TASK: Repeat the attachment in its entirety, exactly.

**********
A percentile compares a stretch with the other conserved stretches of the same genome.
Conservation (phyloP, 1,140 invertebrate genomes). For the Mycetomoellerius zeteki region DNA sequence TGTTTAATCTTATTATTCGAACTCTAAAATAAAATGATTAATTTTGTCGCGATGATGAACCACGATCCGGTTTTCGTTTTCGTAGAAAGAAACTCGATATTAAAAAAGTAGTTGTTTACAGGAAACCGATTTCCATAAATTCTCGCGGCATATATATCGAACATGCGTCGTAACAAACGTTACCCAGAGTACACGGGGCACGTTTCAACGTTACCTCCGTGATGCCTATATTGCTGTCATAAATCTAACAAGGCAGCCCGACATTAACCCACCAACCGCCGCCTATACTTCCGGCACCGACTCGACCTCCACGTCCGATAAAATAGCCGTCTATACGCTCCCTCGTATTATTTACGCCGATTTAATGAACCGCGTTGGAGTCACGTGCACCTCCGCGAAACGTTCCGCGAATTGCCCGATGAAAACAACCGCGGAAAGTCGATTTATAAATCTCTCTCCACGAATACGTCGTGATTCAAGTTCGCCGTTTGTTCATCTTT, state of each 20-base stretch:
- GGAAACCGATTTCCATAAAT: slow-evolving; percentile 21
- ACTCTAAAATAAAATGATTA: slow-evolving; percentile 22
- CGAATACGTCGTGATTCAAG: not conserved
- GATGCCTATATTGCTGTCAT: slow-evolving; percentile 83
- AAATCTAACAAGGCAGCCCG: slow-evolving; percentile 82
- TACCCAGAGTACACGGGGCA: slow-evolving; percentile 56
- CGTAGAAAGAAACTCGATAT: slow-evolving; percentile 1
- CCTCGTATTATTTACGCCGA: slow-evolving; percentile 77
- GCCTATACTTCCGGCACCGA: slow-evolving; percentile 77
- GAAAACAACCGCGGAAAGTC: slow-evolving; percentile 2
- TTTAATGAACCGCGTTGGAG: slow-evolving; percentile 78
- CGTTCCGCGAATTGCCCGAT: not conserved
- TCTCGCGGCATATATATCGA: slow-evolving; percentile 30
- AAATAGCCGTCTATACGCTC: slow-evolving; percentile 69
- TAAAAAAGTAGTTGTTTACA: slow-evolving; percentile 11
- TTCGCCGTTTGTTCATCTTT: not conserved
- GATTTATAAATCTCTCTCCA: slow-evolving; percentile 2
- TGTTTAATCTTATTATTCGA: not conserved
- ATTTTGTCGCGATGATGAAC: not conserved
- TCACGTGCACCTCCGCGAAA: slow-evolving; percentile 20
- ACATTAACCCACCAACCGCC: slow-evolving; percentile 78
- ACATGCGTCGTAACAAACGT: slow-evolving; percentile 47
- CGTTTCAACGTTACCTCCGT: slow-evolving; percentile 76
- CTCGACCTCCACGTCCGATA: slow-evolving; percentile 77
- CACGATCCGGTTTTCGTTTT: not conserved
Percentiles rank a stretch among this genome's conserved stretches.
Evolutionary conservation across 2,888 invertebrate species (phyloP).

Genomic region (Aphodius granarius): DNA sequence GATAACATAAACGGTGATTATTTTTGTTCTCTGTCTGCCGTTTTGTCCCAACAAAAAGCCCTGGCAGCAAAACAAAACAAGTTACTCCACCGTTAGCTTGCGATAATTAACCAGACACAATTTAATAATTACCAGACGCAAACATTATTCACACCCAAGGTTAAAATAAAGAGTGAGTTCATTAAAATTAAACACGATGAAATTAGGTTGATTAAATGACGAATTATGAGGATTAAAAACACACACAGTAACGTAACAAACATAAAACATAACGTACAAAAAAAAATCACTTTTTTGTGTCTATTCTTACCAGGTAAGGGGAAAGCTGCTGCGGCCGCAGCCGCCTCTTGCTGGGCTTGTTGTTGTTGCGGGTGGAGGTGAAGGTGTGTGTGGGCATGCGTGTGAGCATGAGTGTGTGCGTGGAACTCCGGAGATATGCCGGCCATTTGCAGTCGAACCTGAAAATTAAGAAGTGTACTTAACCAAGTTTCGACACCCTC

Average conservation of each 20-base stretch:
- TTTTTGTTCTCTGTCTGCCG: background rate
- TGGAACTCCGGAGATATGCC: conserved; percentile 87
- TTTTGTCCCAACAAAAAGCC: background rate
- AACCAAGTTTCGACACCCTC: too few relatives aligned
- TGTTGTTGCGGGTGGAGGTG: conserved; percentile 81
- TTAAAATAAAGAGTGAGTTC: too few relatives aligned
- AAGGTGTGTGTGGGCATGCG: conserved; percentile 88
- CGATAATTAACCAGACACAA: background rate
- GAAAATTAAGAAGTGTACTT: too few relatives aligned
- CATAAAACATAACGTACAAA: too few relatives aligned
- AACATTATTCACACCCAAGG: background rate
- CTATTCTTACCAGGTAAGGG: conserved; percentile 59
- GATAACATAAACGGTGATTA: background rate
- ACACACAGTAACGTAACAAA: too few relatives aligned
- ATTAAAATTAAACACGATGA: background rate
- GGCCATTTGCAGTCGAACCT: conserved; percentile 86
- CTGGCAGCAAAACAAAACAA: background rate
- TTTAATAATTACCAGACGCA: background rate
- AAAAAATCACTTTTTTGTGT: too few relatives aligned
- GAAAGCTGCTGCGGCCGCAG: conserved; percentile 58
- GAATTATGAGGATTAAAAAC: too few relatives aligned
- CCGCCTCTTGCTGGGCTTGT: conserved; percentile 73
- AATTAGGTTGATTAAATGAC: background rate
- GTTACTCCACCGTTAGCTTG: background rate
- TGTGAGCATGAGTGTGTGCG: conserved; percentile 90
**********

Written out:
A percentile compares a stretch with the other conserved stretches of the same genome.
Conservation (phyloP, 1,140 invertebrate genomes). For the Mycetomoellerius zeteki region DNA sequence TGTTTAATCTTATTATTCGAACTCTAAAATAAAATGATTAATTTTGTCGCGATGATGAACCACGATCCGGTTTTCGTTTTCGTAGAAAGAAACTCGATATTAAAAAAGTAGTTGTTTACAGGAAACCGATTTCCATAAATTCTCGCGGCATATATATCGAACATGCGTCGTAACAAACGTTACCCAGAGTACACGGGGCACGTTTCAACGTTACCTCCGTGATGCCTATATTGCTGTCATAAATCTAACAAGGCAGCCCGACATTAACCCACCAACCGCCGCCTATACTTCCGGCACCGACTCGACCTCCACGTCCGATAAAATAGCCGTCTATACGCTCCCTCGTATTATTTACGCCGATTTAATGAACCGCGTTGGAGTCACGTGCACCTCCGCGAAACGTTCCGCGAATTGCCCGATGAAAACAACCGCGGAAAGTCGATTTATAAATCTCTCTCCACGAATACGTCGTGATTCAAGTTCGCCGTTTGTTCATCTTT, state of each 20-base stretch:
- GGAAACCGATTTCCATAAAT: slow-evolving; percentile 21
- ACTCTAAAATAAAATGATTA: slow-evolving; percentile 22
- CGAATACGTCGTGATTCAAG: not conserved
- GATGCCTATATTGCTGTCAT: slow-evolving; percentile 83
- AAATCTAACAAGGCAGCCCG: slow-evolving; percentile 82
- TACCCAGAGTACACGGGGCA: slow-evolving; percentile 56
- CGTAGAAAGAAACTCGATAT: slow-evolving; percentile 1
- CCTCGTATTATTTACGCCGA: slow-evolving; percentile 77
- GCCTATACTTCCGGCACCGA: slow-evolving; percentile 77
- GAAAACAACCGCGGAAAGTC: slow-evolving; percentile 2
- TTTAATGAACCGCGTTGGAG: slow-evolving; percentile 78
- CGTTCCGCGAATTGCCCGAT: not conserved
- TCTCGCGGCATATATATCGA: slow-evolving; percentile 30
- AAATAGCCGTCTATACGCTC: slow-evolving; percentile 69
- TAAAAAAGTAGTTGTTTACA: slow-evolving; percentile 11
- TTCGCCGTTTGTTCATCTTT: not conserved
- GATTTATAAATCTCTCTCCA: slow-evolving; percentile 2
- TGTTTAATCTTATTATTCGA: not conserved
- ATTTTGTCGCGATGATGAAC: not conserved
- TCACGTGCACCTCCGCGAAA: slow-evolving; percentile 20
- ACATTAACCCACCAACCGCC: slow-evolving; percentile 78
- ACATGCGTCGTAACAAACGT: slow-evolving; percentile 47
- CGTTTCAACGTTACCTCCGT: slow-evolving; percentile 76
- CTCGACCTCCACGTCCGATA: slow-evolving; percentile 77
- CACGATCCGGTTTTCGTTTT: not conserved
Percentiles rank a stretch among this genome's conserved stretches.
Evolutionary conservation across 2,888 invertebrate species (phyloP).

Genomic region (Aphodius granarius): DNA sequence GATAACATAAACGGTGATTATTTTTGTTCTCTGTCTGCCGTTTTGTCCCAACAAAAAGCCCTGGCAGCAAAACAAAACAAGTTACTCCACCGTTAGCTTGCGATAATTAACCAGACACAATTTAATAATTACCAGACGCAAACATTATTCACACCCAAGGTTAAAATAAAGAGTGAGTTCATTAAAATTAAACACGATGAAATTAGGTTGATTAAATGACGAATTATGAGGATTAAAAACACACACAGTAACGTAACAAACATAAAACATAACGTACAAAAAAAAATCACTTTTTTGTGTCTATTCTTACCAGGTAAGGGGAAAGCTGCTGCGGCCGCAGCCGCCTCTTGCTGGGCTTGTTGTTGTTGCGGGTGGAGGTGAAGGTGTGTGTGGGCATGCGTGTGAGCATGAGTGTGTGCGTGGAACTCCGGAGATATGCCGGCCATTTGCAGTCGAACCTGAAAATTAAGAAGTGTACTTAACCAAGTTTCGACACCCTC

Average conservation of each 20-base stretch:
- TTTTTGTTCTCTGTCTGCCG: background rate
- TGGAACTCCGGAGATATGCC: conserved; percentile 87
- TTTTGTCCCAACAAAAAGCC: background rate
- AACCAAGTTTCGACACCCTC: too few relatives aligned
- TGTTGTTGCGGGTGGAGGTG: conserved; percentile 81
- TTAAAATAAAGAGTGAGTTC: too few relatives aligned
- AAGGTGTGTGTGGGCATGCG: conserved; percentile 88
- CGATAATTAACCAGACACAA: background rate
- GAAAATTAAGAAGTGTACTT: too few relatives aligned
- CATAAAACATAACGTACAAA: too few relatives aligned
- AACATTATTCACACCCAAGG: background rate
- CTATTCTTACCAGGTAAGGG: conserved; percentile 59
- GATAACATAAACGGTGATTA: background rate
- ACACACAGTAACGTAACAAA: too few relatives aligned
- ATTAAAATTAAACACGATGA: background rate
- GGCCATTTGCAGTCGAACCT: conserved; percentile 86
- CTGGCAGCAAAACAAAACAA: background rate
- TTTAATAATTACCAGACGCA: background rate
- AAAAAATCACTTTTTTGTGT: too few relatives aligned
- GAAAGCTGCTGCGGCCGCAG: conserved; percentile 58
- GAATTATGAGGATTAAAAAC: too few relatives aligned
- CCGCCTCTTGCTGGGCTTGT: conserved; percentile 73
- AATTAGGTTGATTAAATGAC: background rate
- GTTACTCCACCGTTAGCTTG: background rate
- TGTGAGCATGAGTGTGTGCG: conserved; percentile 90